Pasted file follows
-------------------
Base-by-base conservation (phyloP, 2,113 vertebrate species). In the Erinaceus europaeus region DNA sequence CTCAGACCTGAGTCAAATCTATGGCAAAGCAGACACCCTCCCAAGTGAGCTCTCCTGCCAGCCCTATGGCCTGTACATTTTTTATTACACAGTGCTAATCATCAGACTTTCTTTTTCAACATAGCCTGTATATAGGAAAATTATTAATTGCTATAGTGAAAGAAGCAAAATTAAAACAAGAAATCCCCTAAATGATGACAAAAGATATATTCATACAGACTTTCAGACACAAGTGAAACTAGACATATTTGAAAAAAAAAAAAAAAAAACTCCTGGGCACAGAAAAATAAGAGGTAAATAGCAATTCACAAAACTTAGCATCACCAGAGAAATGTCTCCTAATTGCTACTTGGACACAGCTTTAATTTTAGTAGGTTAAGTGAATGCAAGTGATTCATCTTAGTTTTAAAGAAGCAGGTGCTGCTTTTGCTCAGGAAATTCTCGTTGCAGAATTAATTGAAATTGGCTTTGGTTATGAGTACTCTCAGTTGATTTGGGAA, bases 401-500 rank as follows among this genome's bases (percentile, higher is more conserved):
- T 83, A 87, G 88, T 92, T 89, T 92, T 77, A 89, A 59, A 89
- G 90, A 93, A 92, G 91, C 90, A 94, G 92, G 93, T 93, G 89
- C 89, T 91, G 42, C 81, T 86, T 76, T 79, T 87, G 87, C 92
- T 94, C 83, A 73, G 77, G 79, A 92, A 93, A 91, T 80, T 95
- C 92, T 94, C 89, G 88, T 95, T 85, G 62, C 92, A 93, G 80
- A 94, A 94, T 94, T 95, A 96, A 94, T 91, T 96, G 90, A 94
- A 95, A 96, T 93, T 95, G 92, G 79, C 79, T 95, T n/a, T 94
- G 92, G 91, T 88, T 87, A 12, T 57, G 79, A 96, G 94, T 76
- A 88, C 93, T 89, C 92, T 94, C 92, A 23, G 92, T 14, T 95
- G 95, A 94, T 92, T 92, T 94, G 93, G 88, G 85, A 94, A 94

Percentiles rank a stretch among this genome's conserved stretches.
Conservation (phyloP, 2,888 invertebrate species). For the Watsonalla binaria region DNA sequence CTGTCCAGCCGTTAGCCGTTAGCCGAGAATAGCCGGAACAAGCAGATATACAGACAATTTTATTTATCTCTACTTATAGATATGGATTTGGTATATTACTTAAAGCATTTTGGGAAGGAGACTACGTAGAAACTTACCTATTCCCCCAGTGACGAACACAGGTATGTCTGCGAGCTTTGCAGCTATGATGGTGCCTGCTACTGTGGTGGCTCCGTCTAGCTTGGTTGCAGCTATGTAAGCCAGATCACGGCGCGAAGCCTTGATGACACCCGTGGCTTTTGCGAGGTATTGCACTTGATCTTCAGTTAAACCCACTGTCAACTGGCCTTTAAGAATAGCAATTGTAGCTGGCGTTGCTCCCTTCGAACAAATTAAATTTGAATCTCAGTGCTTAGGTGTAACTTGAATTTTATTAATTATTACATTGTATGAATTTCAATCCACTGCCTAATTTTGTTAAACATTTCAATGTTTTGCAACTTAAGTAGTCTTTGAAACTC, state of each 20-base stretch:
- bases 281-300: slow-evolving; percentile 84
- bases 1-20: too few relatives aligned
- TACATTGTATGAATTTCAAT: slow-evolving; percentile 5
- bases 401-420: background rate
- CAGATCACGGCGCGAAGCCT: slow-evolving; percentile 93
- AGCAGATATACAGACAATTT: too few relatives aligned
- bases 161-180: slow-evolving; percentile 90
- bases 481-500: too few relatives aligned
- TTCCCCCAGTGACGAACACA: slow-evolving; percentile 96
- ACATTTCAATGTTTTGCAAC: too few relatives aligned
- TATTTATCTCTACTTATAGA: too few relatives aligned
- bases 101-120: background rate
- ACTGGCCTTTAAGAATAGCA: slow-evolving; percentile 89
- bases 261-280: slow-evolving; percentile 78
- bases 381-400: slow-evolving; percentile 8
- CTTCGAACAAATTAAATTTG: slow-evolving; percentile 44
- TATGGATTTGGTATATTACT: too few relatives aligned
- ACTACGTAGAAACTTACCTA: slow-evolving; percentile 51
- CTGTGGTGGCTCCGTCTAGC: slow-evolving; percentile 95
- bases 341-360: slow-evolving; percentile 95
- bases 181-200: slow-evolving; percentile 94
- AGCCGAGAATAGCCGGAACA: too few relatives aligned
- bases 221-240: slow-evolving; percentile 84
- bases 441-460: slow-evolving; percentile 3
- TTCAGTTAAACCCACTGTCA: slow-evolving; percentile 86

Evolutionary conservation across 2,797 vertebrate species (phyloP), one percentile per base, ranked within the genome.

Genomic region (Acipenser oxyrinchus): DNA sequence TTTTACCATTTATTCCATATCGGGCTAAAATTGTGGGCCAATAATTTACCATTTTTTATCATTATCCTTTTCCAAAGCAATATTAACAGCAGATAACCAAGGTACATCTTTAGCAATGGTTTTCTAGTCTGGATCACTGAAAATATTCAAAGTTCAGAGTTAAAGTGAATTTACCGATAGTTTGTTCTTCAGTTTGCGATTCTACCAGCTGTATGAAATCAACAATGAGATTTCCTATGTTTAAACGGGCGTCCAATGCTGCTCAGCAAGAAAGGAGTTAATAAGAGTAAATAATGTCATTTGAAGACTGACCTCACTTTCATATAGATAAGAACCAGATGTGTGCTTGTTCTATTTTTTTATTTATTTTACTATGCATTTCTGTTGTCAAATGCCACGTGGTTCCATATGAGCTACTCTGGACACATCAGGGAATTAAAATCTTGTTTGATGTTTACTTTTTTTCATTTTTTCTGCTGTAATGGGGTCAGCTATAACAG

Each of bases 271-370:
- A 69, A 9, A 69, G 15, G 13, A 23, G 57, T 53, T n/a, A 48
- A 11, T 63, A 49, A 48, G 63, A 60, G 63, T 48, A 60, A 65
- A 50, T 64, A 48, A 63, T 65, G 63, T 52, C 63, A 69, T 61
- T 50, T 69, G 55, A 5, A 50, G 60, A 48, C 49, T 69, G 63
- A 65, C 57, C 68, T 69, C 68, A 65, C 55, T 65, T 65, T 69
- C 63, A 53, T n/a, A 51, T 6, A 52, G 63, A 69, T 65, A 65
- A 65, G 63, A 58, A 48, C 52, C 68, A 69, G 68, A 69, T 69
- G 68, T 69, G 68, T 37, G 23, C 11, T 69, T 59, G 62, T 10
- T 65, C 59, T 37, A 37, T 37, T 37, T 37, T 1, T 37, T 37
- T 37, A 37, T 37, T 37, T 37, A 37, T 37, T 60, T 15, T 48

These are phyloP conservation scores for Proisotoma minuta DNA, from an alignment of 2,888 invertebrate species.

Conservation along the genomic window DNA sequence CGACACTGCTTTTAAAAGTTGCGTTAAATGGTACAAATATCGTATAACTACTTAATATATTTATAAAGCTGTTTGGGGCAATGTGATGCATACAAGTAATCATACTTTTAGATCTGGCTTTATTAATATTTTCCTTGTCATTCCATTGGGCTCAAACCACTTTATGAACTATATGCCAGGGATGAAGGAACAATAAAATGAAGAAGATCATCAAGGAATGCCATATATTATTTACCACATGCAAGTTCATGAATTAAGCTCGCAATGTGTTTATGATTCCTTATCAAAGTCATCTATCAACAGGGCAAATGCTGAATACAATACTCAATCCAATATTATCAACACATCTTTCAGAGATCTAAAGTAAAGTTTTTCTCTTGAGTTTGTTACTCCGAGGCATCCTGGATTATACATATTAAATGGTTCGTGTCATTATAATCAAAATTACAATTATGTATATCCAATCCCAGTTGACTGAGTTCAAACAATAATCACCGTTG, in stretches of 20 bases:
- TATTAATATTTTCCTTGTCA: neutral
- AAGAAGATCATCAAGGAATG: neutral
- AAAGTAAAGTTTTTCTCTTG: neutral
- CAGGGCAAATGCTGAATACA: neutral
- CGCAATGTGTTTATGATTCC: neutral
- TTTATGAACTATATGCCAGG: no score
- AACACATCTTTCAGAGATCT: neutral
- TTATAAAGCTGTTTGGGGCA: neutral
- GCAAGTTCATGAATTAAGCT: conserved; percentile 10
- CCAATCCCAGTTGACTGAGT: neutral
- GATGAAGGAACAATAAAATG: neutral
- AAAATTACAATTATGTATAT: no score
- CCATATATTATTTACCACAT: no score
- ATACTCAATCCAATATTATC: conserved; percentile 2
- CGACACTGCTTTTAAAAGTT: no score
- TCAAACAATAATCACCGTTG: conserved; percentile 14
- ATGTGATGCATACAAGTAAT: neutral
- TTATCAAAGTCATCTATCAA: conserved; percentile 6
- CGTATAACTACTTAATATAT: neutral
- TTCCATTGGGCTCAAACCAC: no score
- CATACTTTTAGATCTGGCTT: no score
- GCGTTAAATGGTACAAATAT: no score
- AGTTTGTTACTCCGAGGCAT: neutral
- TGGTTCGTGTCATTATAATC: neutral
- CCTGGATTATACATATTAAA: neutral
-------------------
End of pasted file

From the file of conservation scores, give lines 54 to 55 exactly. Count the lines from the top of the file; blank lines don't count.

- TATTAATATTTTCCTTGTCA: neutral
- AAGAAGATCATCAAGGAATG: neutral